As proven by the various locales that leading funk purveyors hailed from (Funkadelic from Detroit, Ohio Players from Ohio, Sly Stone from San Francisco, etc.), you cannot pin down one specific U.S. area as a hotbed -- or birthplace -- of funk. It appears as though every area had its own leading funk act(s), and Texas was chock-full of them, as evidenced by the exceptional compilation Texas Funk: Black Gold from the Lone Star State 1968-1975. Issued as part of an ongoing series by the Jazzman label (which specializes in compiling obscure funk standouts from specific areas -- Midwest Funk, etc.), Texas Funk is a gold mine for funk fanatics worldwide. Few, if any, of these artists will be well known to anyone outside of the Lone Star State, but it quickly becomes apparent that all these artists mastered the grooves from their James Brown records. Quite a few artists here replicate the style and approach of the Godfather of Soul to a T, namely the Latin Breed's "I Turn You On" and the Majestics' "Funky Chick," but others inject their own "thang." Standouts include Sunny & the Sunliners' "Get Down," Timothy McNealy's "Sagittarius Black," and the Vern Blair Debate's "Super Funk" (the latter of whose bandmembers also appear on the album cover) -- all of which could have easily fit on the Shaft soundtrack or an episode of Chico and the Man. And if the outstanding music wasn't enough, the CD booklet is 23 pages long -- crammed with pictures, info on each band, an intro by DJ Shadow, and also explorations of each Texas area that spawned funk bands. Texas Funk is an essential purchase for fans of first-wave funk.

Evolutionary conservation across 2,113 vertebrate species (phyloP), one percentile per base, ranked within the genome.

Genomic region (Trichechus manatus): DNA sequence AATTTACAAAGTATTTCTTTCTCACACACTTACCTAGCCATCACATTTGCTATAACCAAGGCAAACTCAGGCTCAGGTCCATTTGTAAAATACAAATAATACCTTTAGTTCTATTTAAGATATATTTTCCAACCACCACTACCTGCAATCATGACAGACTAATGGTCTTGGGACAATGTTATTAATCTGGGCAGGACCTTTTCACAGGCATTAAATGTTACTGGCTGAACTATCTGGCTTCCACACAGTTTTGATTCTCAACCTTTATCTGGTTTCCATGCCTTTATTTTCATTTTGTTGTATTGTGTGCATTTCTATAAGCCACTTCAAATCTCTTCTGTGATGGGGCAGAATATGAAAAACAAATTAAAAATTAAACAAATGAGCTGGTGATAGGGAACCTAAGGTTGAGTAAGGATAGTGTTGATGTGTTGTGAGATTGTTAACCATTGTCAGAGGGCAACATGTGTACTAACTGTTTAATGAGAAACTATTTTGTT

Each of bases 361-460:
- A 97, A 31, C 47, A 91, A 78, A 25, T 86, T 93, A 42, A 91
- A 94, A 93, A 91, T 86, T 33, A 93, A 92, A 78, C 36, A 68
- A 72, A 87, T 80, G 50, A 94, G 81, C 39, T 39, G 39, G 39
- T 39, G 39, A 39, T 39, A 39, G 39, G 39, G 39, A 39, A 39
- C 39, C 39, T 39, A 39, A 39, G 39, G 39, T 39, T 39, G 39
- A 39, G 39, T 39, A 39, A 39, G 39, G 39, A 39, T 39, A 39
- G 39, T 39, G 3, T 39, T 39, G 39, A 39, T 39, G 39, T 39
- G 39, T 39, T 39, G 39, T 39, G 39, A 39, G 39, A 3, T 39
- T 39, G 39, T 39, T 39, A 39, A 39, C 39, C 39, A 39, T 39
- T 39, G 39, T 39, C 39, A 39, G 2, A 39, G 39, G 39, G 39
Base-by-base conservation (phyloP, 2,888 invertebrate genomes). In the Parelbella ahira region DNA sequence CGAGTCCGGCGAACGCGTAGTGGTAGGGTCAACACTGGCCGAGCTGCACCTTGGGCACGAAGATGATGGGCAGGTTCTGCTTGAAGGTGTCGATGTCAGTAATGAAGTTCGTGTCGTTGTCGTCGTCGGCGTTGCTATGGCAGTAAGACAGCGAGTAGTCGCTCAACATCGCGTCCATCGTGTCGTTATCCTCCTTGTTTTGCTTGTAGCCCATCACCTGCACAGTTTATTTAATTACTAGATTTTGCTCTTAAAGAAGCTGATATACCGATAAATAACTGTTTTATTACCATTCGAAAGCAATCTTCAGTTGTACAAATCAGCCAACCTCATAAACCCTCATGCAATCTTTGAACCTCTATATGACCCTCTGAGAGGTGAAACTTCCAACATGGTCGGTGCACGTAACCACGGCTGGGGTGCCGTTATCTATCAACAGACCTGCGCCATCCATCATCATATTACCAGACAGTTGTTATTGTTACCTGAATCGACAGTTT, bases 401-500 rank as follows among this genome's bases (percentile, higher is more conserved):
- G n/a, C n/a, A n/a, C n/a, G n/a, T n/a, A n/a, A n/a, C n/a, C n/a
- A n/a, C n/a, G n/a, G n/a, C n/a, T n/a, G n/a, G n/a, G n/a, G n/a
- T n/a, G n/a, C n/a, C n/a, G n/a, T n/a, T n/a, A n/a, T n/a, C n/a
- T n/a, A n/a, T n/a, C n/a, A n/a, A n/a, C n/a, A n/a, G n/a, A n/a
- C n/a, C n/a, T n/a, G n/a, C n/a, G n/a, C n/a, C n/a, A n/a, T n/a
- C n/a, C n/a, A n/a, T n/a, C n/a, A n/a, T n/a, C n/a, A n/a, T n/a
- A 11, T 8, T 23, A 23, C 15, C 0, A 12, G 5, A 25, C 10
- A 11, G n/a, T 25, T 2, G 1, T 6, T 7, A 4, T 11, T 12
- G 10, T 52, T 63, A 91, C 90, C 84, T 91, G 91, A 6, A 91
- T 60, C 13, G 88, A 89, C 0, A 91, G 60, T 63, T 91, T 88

AllMusic Review by Greg Prato